The government says England is set to apply for officially TB-Free (OTF) status for more than half of the country next year - two years ahead of schedule - as the Government’s strategy to tackle bovine TB (bTB) continues to deliver results.

Dealing with Bovine TB in England costs taxpayers over £100 million a year, required the culling of 28,000 cattle in 2015.

Gaining OTF status for the low risk area, covering the north and east of England, would boost trade opportunities and mean some herds require less regular TB testing, reducing costs for farmers.

This would be the first time anywhere in England has enjoyed this status, making beef exports from the UK more attractive for trade partners around the world. Achieving this status for the low risk area is a key step in the government’s 25-year plan for the whole of the UK to be TB-free by 2038.

Environment Secretary Andrea Leadsom said:

"Gaining global recognition that more than half of England is TB-free will be a significant milestone in our long-term plan to eradicate this devastating disease, and will open up new trading opportunities for farmers.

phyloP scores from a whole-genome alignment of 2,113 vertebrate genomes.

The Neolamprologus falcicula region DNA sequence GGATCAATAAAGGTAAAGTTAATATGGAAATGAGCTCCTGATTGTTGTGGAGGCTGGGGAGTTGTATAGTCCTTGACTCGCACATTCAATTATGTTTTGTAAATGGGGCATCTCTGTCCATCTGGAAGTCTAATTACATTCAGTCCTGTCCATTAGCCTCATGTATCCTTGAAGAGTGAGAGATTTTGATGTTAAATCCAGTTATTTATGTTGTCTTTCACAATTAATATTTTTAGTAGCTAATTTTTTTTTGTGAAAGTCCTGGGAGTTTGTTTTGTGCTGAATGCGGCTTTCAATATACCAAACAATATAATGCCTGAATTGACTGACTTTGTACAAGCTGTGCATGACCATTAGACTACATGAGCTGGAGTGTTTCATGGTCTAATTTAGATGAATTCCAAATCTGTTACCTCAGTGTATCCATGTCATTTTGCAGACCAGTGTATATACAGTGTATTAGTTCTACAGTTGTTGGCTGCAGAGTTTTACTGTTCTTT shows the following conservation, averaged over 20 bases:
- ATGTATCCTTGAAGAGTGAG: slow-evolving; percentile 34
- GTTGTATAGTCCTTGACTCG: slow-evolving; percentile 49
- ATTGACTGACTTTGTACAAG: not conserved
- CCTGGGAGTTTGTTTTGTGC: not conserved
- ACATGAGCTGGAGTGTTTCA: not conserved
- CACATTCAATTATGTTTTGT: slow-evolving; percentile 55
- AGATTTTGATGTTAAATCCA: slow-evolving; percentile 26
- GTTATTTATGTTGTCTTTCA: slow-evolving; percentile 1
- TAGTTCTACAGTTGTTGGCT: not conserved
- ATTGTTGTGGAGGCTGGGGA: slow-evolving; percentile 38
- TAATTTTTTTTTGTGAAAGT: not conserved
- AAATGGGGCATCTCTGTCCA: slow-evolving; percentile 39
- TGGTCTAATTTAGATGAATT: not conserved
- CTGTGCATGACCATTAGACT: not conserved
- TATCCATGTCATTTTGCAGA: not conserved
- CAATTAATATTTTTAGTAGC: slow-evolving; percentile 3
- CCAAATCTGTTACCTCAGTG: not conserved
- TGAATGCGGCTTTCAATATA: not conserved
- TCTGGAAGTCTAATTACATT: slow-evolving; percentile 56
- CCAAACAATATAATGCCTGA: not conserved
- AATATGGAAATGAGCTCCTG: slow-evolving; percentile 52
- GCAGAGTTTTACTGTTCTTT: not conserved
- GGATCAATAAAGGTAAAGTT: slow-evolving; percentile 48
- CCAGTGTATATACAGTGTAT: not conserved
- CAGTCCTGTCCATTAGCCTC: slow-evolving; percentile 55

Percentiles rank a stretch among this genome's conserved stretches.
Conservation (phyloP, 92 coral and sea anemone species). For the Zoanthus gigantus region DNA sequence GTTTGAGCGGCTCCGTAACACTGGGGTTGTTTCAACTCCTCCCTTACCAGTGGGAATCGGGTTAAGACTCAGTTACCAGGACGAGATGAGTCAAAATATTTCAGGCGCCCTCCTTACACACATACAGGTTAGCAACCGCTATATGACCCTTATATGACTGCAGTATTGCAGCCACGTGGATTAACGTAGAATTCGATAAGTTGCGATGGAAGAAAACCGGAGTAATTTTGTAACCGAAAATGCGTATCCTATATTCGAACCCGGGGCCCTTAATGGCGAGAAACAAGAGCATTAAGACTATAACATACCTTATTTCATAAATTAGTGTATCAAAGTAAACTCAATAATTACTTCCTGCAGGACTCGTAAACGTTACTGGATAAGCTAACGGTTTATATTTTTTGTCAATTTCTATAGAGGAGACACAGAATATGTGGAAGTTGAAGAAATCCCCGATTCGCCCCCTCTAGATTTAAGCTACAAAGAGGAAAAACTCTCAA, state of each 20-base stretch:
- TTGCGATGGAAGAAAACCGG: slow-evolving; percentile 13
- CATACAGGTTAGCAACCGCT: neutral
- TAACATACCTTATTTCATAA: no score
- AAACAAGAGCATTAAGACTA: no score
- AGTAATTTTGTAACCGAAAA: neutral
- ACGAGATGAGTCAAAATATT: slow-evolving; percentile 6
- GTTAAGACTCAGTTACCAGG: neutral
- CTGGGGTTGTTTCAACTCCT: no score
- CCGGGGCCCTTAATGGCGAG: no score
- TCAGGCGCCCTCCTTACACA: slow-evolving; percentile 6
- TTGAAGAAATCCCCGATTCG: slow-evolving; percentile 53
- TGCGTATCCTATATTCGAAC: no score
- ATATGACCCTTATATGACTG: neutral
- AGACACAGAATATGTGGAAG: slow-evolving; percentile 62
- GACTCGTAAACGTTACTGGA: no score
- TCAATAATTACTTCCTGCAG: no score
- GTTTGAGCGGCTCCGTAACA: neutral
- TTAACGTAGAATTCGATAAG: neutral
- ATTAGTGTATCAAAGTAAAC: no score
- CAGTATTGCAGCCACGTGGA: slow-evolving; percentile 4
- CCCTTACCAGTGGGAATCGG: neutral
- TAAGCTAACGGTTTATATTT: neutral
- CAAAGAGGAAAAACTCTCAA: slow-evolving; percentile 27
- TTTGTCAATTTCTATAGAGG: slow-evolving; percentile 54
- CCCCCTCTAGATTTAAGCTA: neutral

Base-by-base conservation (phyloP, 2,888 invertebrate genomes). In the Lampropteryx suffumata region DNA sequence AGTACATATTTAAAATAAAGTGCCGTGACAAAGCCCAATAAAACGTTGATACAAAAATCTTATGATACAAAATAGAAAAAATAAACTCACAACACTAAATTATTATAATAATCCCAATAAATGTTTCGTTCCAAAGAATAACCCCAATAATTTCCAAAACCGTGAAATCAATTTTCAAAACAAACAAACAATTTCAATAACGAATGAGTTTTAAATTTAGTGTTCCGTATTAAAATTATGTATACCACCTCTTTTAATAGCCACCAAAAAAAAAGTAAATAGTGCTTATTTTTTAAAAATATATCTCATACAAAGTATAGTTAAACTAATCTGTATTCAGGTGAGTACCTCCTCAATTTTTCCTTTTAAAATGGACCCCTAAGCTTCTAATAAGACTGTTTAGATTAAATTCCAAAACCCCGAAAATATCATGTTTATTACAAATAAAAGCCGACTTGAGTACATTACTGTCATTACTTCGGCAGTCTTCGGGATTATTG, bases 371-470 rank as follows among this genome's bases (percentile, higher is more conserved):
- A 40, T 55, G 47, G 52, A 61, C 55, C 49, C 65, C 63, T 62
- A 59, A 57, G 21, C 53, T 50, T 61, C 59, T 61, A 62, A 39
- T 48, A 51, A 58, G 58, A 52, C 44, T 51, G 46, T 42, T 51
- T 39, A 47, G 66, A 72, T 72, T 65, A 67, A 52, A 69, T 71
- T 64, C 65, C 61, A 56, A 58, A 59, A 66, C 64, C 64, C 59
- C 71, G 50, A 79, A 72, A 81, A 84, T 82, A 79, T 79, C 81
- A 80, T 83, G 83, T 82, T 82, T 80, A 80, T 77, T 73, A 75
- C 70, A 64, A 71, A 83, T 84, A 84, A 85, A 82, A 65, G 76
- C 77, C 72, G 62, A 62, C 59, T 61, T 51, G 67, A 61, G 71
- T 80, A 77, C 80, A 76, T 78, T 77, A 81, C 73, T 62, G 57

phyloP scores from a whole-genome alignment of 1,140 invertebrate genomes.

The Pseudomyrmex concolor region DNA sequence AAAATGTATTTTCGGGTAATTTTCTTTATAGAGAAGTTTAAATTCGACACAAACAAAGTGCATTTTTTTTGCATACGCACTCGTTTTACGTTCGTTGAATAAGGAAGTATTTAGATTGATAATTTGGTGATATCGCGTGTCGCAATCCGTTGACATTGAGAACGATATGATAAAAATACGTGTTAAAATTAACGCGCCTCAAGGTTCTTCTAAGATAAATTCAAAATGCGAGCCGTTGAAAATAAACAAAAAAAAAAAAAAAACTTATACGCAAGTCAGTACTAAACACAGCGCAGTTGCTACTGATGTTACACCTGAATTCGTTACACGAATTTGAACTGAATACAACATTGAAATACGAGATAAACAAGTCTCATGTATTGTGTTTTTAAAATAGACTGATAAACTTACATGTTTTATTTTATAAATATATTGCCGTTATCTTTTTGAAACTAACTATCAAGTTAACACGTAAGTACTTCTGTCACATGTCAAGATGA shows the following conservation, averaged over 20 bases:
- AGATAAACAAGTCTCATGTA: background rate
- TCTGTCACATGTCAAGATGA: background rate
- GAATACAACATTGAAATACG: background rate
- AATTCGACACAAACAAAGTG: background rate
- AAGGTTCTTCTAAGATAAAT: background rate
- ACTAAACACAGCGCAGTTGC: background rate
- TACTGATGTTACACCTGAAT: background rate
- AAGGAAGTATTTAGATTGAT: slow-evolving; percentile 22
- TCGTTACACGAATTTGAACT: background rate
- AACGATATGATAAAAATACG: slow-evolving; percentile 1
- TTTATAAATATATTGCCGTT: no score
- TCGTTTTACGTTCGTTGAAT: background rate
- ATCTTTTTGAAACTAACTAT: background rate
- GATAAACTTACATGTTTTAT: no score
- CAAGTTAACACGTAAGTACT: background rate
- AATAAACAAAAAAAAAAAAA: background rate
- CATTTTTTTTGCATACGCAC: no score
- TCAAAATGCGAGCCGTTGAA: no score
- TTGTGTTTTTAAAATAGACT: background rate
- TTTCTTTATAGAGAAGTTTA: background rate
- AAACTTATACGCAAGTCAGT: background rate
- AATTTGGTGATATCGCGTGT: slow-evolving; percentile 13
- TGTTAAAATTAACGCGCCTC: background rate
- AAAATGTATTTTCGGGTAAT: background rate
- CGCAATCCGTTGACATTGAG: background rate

"We have much still to do in the worst affected parts of the country, but this shows that our strategy - combining practical biosecurity measures, a robust cattle movement and testing regime, and badger control in areas where the disease is rife - is right and is working.

"Results published today confirm all ten licensed badger control operations achieved successful outcomes. A consultation opens today on next steps for badger control in areas that have completed the first four years of intensive culling. This will mean the disease reduction benefits we anticipate are prolonged for many years to come."